OLD BRIDGE – Though a special election to settle the 4th Ward Township Council seat has been set for March 22, one of the candidates has appealed the judge's decision to order a new election.
State Superior Court Judge Daniel McCloskey in New Brunswick ruled Dec. 29 that a new election should be held because of a mix-up in vote-by-mail ballots on one street.
Democrat Jill DeCaro was declared the winner over Republican Mark Razzoli by 11 votes, 1,554 to 1,543.
But Razzoli contested the results in Superior Court, arguing that there were 27 registered voters on the even-numbered side of Cymbeline Drive who were denied the right to vote in the 4th Ward because they received 2nd Ward ballots.
The odd-numbered side of the street is in the 2nd Ward.
Seventeen of those 27 residents cast ballots in the election, but those ballots were later rejected.
The judge ruled in favor of Razzoli.
Two days after the judge's ruling, DeCaro filed an appeal. She also has filed a motion to stay McCloskey's order pending the appeal.
McCloskey is expected to file his decision on the motion on Jan. 21.
"The unnecessary expenditure of public funds on a new election is contrary to the public interest," Daniel Antonelli, DeCaro's attorney, argues in a brief supporting the motion, "as it may cost taxpayers significant sums of money, especially wile an appeal is pending that could obviate the need for a new election."
In the appeal, DeCaro argues that the township map of voting districts and wards does not support Razzoli's argument and the judge's ruling.
DeCaro also contends that Razzoli's failure to ask for a recount, independently attempt to identify any of the alleged disenfranchised voters or confirm the number of voters in question made his lawsuit "fatal upon filing."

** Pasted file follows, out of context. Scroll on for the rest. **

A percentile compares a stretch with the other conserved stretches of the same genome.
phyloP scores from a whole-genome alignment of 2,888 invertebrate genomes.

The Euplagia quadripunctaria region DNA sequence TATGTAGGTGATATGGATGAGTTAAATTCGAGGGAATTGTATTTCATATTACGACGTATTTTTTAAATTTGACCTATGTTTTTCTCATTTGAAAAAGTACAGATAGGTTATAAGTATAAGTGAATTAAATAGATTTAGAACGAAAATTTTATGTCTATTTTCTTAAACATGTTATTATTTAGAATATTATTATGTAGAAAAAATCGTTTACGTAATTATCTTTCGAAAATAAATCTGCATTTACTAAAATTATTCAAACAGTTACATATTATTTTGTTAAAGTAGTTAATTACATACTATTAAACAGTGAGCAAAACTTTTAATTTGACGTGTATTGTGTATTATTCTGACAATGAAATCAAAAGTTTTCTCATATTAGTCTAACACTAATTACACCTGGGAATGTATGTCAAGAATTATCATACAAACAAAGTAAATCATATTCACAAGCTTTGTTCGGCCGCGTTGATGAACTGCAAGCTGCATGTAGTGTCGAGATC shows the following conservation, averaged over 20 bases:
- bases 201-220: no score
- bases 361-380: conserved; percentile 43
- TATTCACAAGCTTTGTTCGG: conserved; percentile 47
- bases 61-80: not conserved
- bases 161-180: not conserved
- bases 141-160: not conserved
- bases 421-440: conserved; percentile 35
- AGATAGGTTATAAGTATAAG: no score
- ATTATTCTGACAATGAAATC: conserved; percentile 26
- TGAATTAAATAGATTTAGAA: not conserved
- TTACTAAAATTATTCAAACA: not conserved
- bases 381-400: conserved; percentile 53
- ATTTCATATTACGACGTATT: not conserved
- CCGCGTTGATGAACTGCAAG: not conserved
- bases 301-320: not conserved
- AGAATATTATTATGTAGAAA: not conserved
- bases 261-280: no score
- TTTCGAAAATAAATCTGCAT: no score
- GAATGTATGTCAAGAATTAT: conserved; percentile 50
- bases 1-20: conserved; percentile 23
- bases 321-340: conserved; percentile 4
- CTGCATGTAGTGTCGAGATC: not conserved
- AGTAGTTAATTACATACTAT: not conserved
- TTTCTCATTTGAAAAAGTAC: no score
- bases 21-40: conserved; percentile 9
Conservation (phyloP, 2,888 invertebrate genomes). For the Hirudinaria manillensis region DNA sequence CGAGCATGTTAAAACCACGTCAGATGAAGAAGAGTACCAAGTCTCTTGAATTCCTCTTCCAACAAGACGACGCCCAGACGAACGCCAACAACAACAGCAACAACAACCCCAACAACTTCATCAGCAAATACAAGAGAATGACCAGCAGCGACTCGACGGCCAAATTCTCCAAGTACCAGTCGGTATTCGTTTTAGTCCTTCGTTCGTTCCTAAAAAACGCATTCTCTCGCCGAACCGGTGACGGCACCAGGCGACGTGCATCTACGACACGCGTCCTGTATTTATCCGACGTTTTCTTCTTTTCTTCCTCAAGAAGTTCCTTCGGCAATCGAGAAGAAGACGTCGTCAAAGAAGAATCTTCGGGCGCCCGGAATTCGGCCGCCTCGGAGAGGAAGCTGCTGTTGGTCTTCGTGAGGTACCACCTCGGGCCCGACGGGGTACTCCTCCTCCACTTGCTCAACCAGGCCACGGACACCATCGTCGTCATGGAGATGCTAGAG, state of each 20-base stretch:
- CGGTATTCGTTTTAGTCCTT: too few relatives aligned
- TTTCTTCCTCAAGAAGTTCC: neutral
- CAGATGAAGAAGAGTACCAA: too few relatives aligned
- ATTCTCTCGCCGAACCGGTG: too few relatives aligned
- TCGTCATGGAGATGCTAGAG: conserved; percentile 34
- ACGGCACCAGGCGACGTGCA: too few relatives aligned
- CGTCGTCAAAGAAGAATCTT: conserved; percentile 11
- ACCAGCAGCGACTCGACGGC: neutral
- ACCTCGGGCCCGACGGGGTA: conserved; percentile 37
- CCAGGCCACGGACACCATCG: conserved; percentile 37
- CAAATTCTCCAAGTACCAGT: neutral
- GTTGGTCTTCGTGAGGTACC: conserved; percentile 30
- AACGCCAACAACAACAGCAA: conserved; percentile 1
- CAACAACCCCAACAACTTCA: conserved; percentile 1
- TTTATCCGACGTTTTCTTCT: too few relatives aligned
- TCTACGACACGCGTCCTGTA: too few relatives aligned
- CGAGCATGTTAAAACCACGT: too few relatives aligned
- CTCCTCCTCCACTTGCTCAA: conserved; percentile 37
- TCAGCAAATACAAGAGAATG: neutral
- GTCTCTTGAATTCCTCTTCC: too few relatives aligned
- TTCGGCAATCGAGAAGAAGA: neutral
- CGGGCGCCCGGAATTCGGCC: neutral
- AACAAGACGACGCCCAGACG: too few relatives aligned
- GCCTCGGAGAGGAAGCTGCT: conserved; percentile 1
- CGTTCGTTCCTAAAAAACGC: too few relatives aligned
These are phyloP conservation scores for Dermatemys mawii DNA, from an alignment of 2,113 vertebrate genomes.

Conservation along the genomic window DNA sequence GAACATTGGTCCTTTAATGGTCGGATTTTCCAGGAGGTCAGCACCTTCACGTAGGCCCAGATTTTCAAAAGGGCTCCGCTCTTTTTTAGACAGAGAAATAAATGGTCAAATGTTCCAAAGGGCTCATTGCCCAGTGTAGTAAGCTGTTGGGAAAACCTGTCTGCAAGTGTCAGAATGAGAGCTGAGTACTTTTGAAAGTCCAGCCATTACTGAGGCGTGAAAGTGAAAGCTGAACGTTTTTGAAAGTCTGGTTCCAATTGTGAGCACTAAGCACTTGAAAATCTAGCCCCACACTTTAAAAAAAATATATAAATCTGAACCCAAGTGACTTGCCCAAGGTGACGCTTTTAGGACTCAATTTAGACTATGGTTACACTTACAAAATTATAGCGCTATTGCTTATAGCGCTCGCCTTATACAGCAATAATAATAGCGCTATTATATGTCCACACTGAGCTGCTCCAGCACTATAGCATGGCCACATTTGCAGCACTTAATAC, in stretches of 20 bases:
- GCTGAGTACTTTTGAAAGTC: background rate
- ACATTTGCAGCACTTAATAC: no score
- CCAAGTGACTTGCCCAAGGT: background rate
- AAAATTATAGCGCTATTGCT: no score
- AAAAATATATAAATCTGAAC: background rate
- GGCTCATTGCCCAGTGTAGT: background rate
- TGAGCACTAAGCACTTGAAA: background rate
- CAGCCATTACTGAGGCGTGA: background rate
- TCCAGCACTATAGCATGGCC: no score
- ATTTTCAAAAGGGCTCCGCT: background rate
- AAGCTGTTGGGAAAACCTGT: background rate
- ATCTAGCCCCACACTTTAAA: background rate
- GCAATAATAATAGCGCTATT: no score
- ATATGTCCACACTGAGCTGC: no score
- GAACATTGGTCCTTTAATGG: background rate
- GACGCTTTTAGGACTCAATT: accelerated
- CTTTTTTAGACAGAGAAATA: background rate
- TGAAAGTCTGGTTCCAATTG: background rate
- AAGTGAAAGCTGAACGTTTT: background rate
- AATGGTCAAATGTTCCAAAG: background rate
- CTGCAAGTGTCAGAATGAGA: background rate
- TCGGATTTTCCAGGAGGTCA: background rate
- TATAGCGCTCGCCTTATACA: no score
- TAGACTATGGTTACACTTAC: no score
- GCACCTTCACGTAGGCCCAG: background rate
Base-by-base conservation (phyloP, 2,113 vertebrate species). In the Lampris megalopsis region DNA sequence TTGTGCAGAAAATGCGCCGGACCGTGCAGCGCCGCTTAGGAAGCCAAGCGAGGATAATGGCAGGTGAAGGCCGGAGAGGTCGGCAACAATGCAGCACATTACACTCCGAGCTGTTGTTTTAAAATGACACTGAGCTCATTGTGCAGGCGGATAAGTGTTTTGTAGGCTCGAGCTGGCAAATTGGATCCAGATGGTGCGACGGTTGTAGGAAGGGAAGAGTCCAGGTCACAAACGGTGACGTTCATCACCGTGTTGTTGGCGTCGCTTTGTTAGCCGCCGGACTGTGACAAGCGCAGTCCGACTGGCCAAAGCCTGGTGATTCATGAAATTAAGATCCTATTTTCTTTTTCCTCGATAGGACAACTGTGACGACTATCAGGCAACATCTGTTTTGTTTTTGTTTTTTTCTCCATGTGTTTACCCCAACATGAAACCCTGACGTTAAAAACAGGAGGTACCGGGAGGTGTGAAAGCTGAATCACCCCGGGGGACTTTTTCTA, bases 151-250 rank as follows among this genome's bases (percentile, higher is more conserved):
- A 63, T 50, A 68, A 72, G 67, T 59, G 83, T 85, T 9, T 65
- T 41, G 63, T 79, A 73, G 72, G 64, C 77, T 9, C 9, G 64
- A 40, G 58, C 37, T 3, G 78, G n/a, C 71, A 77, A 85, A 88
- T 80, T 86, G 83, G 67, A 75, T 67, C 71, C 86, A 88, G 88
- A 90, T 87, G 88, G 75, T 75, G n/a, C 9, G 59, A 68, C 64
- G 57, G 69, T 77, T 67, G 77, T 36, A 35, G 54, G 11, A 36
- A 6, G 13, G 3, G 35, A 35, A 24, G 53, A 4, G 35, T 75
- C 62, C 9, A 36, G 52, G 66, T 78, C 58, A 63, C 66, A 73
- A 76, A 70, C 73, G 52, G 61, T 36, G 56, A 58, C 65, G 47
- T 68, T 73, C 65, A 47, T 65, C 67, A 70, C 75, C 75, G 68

Because the margin of the election was so close, McCloskey ruled, those 17 contested votes could change the outcome of the election.
In his 38-page ruling, McCloskey ruled that the 4th Ward seat is vacant and will be filled in a special election.
"As sure as night follows day, mistakes can and do happen in the election processes," McCloskey wrote.
The judge ruled that the Middlesex County clerk "did nothing wrong here. She relied upon what was in the SRVS (Statewide Voter Registration System)."
The error can be traced to the SVRS, the judge ruled, that listed the wrong ward for the voters on the even side of the street.
McCloskey noted that because of changes in state laws, election officials at all levels of government were faced with "monumental challenges" because New Jersey was placed "in uncharted waters" and "unanticipated circumstances" prompted by the pandemic.
Susan Loyer covers Middlesex County and more for MyCentralJersey.com. To get unlimited access to her work, please subscribe or activate your digital account today.
This article originally appeared on MyCentralJersey.com: Old Bridge NJ candidate appeals new election order